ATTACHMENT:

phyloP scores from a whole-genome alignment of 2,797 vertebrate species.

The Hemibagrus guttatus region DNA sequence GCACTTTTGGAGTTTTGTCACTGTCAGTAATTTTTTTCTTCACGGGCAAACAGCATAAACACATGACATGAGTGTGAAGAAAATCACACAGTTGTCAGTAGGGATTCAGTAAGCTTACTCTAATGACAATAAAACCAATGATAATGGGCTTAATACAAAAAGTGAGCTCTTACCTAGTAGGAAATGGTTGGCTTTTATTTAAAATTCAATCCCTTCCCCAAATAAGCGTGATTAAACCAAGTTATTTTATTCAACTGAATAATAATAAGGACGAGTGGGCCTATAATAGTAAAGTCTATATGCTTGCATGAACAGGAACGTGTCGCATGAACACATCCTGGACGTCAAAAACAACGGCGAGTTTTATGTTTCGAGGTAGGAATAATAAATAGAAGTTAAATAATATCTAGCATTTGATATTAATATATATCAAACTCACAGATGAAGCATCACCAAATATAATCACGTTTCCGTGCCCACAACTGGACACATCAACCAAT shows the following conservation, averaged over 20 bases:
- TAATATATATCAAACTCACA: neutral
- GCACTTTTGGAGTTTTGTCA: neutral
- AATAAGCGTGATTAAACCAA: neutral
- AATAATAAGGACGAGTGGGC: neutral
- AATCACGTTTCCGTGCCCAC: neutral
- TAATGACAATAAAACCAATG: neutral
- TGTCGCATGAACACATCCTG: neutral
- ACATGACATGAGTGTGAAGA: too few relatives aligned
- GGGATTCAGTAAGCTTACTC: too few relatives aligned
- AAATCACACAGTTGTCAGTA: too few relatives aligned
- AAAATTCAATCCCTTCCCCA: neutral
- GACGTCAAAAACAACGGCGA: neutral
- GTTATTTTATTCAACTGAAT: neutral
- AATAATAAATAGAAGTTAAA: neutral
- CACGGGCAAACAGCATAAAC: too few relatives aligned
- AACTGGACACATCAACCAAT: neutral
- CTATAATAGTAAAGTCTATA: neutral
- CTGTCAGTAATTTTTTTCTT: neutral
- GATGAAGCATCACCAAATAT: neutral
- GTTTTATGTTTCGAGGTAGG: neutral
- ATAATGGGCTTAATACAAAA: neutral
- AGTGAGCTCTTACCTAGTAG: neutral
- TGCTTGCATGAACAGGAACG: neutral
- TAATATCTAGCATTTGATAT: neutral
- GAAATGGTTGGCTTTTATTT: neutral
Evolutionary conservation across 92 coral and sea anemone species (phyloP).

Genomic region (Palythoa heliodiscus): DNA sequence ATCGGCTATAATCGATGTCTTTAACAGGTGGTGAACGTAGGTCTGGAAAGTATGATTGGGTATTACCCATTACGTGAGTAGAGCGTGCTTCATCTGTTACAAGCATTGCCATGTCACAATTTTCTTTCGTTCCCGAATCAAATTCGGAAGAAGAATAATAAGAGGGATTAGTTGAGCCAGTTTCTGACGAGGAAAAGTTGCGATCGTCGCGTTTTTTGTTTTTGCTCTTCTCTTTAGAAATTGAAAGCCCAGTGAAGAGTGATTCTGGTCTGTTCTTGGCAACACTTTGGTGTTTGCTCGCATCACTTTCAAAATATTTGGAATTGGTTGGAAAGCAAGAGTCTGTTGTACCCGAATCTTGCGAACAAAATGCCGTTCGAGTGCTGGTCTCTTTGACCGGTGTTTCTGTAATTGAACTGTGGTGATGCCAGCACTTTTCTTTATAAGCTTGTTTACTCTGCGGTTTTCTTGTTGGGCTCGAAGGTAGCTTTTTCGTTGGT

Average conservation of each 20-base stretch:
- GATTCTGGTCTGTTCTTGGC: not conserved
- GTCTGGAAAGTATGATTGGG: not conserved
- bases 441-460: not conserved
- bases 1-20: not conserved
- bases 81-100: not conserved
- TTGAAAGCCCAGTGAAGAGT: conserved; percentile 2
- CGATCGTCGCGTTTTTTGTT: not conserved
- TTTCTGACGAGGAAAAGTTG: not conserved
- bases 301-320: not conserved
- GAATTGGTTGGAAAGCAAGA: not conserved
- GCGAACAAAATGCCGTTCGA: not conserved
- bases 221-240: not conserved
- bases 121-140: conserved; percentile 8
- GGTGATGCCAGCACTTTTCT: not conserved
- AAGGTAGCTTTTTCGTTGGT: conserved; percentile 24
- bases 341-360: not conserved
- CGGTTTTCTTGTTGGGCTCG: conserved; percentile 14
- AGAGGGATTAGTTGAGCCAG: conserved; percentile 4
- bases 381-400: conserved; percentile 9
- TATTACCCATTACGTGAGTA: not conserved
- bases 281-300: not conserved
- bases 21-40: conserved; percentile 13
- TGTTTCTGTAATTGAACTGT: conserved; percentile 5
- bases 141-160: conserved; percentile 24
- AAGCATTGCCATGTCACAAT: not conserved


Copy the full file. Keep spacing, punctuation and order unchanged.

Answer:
phyloP scores from a whole-genome alignment of 2,797 vertebrate species.

The Hemibagrus guttatus region DNA sequence GCACTTTTGGAGTTTTGTCACTGTCAGTAATTTTTTTCTTCACGGGCAAACAGCATAAACACATGACATGAGTGTGAAGAAAATCACACAGTTGTCAGTAGGGATTCAGTAAGCTTACTCTAATGACAATAAAACCAATGATAATGGGCTTAATACAAAAAGTGAGCTCTTACCTAGTAGGAAATGGTTGGCTTTTATTTAAAATTCAATCCCTTCCCCAAATAAGCGTGATTAAACCAAGTTATTTTATTCAACTGAATAATAATAAGGACGAGTGGGCCTATAATAGTAAAGTCTATATGCTTGCATGAACAGGAACGTGTCGCATGAACACATCCTGGACGTCAAAAACAACGGCGAGTTTTATGTTTCGAGGTAGGAATAATAAATAGAAGTTAAATAATATCTAGCATTTGATATTAATATATATCAAACTCACAGATGAAGCATCACCAAATATAATCACGTTTCCGTGCCCACAACTGGACACATCAACCAAT shows the following conservation, averaged over 20 bases:
- TAATATATATCAAACTCACA: neutral
- GCACTTTTGGAGTTTTGTCA: neutral
- AATAAGCGTGATTAAACCAA: neutral
- AATAATAAGGACGAGTGGGC: neutral
- AATCACGTTTCCGTGCCCAC: neutral
- TAATGACAATAAAACCAATG: neutral
- TGTCGCATGAACACATCCTG: neutral
- ACATGACATGAGTGTGAAGA: too few relatives aligned
- GGGATTCAGTAAGCTTACTC: too few relatives aligned
- AAATCACACAGTTGTCAGTA: too few relatives aligned
- AAAATTCAATCCCTTCCCCA: neutral
- GACGTCAAAAACAACGGCGA: neutral
- GTTATTTTATTCAACTGAAT: neutral
- AATAATAAATAGAAGTTAAA: neutral
- CACGGGCAAACAGCATAAAC: too few relatives aligned
- AACTGGACACATCAACCAAT: neutral
- CTATAATAGTAAAGTCTATA: neutral
- CTGTCAGTAATTTTTTTCTT: neutral
- GATGAAGCATCACCAAATAT: neutral
- GTTTTATGTTTCGAGGTAGG: neutral
- ATAATGGGCTTAATACAAAA: neutral
- AGTGAGCTCTTACCTAGTAG: neutral
- TGCTTGCATGAACAGGAACG: neutral
- TAATATCTAGCATTTGATAT: neutral
- GAAATGGTTGGCTTTTATTT: neutral
Evolutionary conservation across 92 coral and sea anemone species (phyloP).

Genomic region (Palythoa heliodiscus): DNA sequence ATCGGCTATAATCGATGTCTTTAACAGGTGGTGAACGTAGGTCTGGAAAGTATGATTGGGTATTACCCATTACGTGAGTAGAGCGTGCTTCATCTGTTACAAGCATTGCCATGTCACAATTTTCTTTCGTTCCCGAATCAAATTCGGAAGAAGAATAATAAGAGGGATTAGTTGAGCCAGTTTCTGACGAGGAAAAGTTGCGATCGTCGCGTTTTTTGTTTTTGCTCTTCTCTTTAGAAATTGAAAGCCCAGTGAAGAGTGATTCTGGTCTGTTCTTGGCAACACTTTGGTGTTTGCTCGCATCACTTTCAAAATATTTGGAATTGGTTGGAAAGCAAGAGTCTGTTGTACCCGAATCTTGCGAACAAAATGCCGTTCGAGTGCTGGTCTCTTTGACCGGTGTTTCTGTAATTGAACTGTGGTGATGCCAGCACTTTTCTTTATAAGCTTGTTTACTCTGCGGTTTTCTTGTTGGGCTCGAAGGTAGCTTTTTCGTTGGT

Average conservation of each 20-base stretch:
- GATTCTGGTCTGTTCTTGGC: not conserved
- GTCTGGAAAGTATGATTGGG: not conserved
- bases 441-460: not conserved
- bases 1-20: not conserved
- bases 81-100: not conserved
- TTGAAAGCCCAGTGAAGAGT: conserved; percentile 2
- CGATCGTCGCGTTTTTTGTT: not conserved
- TTTCTGACGAGGAAAAGTTG: not conserved
- bases 301-320: not conserved
- GAATTGGTTGGAAAGCAAGA: not conserved
- GCGAACAAAATGCCGTTCGA: not conserved
- bases 221-240: not conserved
- bases 121-140: conserved; percentile 8
- GGTGATGCCAGCACTTTTCT: not conserved
- AAGGTAGCTTTTTCGTTGGT: conserved; percentile 24
- bases 341-360: not conserved
- CGGTTTTCTTGTTGGGCTCG: conserved; percentile 14
- AGAGGGATTAGTTGAGCCAG: conserved; percentile 4
- bases 381-400: conserved; percentile 9
- TATTACCCATTACGTGAGTA: not conserved
- bases 281-300: not conserved
- bases 21-40: conserved; percentile 13
- TGTTTCTGTAATTGAACTGT: conserved; percentile 5
- bases 141-160: conserved; percentile 24
- AAGCATTGCCATGTCACAAT: not conserved